Note: The Oklahoma Vascular Plants Database is still publicly available, though its records have been integrated into the Oklahoma Biodiversity Information System (OBIS) and the Texas Oklahoma Regional Consortium of Herbaria (TORCH) repository. The OVPD is no longer being updated. You may also still request historic data from the database through our online request form or by contacting our data manager.
The Oklahoma Vascular Plants Database (OVPD) provides the citizens of Oklahoma, the scientific community, and others with the most current knowledge of Oklahoma plant distributions. The goal of the OVPD project is to database all Oklahoma Plant specimens housed in state herbaria.
Specimen data have been recorded from the Bebb Herbarium (OKL) at the University of Oklahoma, and the herbaria at Oklahoma State University (OKLA), the University of Tulsa (TULS), University of Science and Arts of Oklahoma (OCLA), Northeastern State University (NSU), Northwestern Oklahoma State University (NWOSU), Southeastern Oklahoma State University (SEOSU), Cameron University (CAMU), Oklahoma Panhandle State University, Oklahoma Biological Station, and the Botanical Research Institute of Texas (BRIT).
Currently, there are 245,000+ specimens in the database. For each specimen, all information provided on the specimen label and annotation history are recorded. However, with an estimated 262,000 specimens of Oklahoma plants residing in state herbaria, the work is ongoing. Some taxa are more thoroughly represented than others. It is recommended that you visit the OVPD website regularly in order to view the most recent data. Also, note that the taxonomy follows the Integrated Taxonomic Inforation System.
The website is composed of two major search options. The first allows you to generate a species list for a selected Oklahoma county. When viewing these results, it is important to remember that the species list is generated from herbarium records. If a botanist has not collected a plant in your county and deposited a voucher specimen at one of the state herbaria, it will not appear on the list. Consequently, the number of species records for some counties are low. In many cases we actually know of/or suspect the presence of a species in a county, but it is not listed until a specimen has been collected. Once a specimen has been deposited in an herbarium, it will be added to the database.
The second search option generates a map showing the distribution of a selected species. Upon searching for the species of interest, the results page returns a list of all specimens currently recorded in the database. At the top of the page is a "map results" option. When you click this button, a map is generated of the distribution of species by county. If you click on a county, a list of specimens for that species in the selected county will be displayed.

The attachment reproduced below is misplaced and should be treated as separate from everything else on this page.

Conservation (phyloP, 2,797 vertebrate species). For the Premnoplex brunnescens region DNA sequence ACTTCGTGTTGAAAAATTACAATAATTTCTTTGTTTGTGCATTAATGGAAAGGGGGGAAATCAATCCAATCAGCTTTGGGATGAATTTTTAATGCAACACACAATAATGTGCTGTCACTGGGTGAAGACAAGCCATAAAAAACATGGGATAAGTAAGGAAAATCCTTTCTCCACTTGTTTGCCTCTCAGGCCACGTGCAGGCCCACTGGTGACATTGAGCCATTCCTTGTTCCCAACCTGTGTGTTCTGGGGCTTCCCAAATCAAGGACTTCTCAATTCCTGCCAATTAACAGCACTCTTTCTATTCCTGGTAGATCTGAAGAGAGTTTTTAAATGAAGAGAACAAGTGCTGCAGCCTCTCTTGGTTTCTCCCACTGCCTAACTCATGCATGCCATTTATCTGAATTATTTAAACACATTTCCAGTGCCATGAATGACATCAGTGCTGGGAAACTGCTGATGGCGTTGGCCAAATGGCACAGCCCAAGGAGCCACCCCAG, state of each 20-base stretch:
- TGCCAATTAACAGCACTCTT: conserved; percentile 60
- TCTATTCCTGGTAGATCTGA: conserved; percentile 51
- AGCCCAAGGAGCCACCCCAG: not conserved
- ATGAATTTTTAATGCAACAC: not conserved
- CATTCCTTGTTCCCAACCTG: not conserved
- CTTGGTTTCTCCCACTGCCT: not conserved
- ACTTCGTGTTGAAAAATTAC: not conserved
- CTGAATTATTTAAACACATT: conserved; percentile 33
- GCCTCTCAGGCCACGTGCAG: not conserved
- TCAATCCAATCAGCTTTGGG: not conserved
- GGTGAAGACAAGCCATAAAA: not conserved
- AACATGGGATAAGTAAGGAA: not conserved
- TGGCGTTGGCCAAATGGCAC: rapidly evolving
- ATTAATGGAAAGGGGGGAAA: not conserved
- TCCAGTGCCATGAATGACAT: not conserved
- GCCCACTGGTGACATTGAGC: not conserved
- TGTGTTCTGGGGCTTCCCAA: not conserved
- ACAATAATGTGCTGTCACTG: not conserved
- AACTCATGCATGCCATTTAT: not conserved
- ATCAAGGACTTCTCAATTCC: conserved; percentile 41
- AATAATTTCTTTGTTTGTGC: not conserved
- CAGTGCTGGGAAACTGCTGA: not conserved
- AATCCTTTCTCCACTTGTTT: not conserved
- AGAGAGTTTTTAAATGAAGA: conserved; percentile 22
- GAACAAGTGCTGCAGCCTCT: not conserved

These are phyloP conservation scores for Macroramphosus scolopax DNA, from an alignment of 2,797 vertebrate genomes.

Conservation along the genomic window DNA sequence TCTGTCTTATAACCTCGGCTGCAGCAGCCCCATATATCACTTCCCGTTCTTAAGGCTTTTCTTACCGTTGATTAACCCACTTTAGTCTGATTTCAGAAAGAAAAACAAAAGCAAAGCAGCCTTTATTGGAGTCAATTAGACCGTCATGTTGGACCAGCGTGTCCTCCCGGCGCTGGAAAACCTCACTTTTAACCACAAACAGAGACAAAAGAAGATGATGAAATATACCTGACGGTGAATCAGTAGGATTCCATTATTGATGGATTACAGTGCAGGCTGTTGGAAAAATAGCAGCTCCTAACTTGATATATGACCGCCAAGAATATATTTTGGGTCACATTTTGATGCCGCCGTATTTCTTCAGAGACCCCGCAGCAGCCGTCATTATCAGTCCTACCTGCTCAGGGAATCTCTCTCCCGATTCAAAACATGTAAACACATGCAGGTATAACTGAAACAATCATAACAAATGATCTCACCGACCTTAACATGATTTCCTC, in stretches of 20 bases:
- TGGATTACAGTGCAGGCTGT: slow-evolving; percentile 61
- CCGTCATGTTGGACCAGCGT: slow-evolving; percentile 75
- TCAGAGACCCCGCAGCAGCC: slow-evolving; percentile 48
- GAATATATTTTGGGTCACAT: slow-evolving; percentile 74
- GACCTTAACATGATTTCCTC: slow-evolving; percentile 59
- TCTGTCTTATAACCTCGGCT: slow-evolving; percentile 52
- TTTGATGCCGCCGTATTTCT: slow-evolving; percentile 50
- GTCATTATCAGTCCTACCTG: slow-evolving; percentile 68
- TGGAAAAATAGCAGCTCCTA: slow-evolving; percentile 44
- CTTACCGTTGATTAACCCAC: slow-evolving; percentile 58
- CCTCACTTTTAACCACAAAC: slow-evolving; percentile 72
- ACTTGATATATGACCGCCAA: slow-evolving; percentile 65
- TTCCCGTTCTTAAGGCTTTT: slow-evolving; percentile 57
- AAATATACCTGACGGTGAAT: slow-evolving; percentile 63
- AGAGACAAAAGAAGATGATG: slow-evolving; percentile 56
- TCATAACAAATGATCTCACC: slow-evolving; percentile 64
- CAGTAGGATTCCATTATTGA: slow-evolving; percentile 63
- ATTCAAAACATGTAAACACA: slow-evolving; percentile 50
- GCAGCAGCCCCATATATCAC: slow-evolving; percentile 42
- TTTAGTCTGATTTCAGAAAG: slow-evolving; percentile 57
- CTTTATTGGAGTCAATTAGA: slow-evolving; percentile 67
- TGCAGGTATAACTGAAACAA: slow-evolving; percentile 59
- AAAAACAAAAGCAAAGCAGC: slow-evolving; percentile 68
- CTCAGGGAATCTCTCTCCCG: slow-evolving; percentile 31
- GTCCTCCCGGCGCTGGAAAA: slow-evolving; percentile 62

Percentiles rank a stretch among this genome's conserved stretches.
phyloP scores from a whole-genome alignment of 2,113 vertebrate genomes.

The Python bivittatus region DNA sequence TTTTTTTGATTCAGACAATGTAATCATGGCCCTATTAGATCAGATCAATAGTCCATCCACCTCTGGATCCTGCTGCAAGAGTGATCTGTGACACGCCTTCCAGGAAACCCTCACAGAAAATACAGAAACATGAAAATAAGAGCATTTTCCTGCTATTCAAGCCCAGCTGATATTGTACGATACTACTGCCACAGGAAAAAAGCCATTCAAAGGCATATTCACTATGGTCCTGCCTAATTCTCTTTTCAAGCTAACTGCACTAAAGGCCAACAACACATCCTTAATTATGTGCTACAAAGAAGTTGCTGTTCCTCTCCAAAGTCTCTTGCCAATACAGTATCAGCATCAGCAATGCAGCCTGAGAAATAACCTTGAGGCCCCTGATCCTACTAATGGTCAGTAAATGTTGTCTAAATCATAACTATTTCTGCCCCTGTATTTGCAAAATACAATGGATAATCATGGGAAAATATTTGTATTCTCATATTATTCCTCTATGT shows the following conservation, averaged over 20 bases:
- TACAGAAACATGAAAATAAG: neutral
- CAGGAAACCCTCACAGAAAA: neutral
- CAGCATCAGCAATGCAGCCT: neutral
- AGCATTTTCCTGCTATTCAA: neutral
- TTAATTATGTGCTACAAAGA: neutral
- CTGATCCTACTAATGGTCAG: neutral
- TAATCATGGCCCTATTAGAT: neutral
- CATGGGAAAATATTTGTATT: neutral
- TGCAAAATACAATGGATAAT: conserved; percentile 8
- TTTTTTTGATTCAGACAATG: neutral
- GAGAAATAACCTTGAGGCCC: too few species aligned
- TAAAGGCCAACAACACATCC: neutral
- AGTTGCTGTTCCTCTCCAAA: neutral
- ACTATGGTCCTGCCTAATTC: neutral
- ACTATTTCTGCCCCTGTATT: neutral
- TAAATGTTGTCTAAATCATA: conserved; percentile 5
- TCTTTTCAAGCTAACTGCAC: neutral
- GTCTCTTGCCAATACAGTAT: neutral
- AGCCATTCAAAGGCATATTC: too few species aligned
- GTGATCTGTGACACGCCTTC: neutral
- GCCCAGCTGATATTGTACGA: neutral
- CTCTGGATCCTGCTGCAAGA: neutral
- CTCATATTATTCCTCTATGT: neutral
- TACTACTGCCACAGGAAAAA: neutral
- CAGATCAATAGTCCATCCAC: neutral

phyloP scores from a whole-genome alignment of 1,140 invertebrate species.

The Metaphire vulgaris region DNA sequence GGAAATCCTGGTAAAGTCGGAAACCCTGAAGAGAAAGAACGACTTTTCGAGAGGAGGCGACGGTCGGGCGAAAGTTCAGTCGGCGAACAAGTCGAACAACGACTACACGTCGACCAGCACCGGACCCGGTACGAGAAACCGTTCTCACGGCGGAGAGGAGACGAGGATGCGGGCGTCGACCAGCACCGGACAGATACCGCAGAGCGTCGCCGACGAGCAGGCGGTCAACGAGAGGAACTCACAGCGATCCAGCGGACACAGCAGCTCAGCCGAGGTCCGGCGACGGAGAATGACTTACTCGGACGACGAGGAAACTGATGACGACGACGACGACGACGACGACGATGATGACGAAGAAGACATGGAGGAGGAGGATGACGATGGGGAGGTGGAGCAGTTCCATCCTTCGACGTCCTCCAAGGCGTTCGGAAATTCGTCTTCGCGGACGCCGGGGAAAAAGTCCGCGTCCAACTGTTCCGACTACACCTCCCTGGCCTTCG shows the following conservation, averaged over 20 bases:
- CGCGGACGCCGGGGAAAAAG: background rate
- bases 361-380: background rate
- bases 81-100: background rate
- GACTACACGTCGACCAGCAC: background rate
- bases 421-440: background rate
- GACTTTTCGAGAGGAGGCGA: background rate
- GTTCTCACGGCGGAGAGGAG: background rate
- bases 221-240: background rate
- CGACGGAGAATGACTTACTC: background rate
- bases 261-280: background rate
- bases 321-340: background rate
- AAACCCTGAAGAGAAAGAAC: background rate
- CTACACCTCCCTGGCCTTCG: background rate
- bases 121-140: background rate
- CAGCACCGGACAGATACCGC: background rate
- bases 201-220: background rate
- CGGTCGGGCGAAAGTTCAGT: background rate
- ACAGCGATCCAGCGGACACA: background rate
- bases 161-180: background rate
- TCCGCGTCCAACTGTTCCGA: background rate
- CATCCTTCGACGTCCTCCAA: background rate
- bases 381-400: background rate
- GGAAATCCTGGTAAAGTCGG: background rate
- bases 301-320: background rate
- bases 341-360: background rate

When using the OVPD for research purposes, you should be aware of the biases associated with this database. It is important to remember that the OVPD is soley based on herbarium records. If a botanist has not collected a plant from a particular location and then deposited a voucher specimen at one of the state herbaria, it will not appear on the OVPD. Studies utilizing herbarium records have noted difficulties due to: unequal sampling effort over time; poor location information; and incorrect identification.
If you use the OVPD in your research we ask you to use the following citation format in your bibliography: Hoagland, B.W., A.K. Buthod, and T.D. Fagin. 2004-Present. Oklahoma Vascular Plants Database. (http://www.oklahomaplantdatabase.org/). Oklahoma Biological Survey, University of Oklahoma, Norman, OK, USA.
The Oklahoma Vascular Plant Database could not have been created without the effort of many individuals and generous financial support. We thank the muliple undergraduate and graduate research assistants, various herbaria staff, and others who have contributed to the OVPD over the years.
This work was supported in part by the National Science Foundation; the environmental Protection Agency; and the Oklahoma Biological Survey.
All records from Oklahoma Vascular Plants Database have been imported into the Oklahoma Biodiversity Information System (OBIS) and the Texas Oklahoma Regional Consortium of Herbaria (TORCH) repository.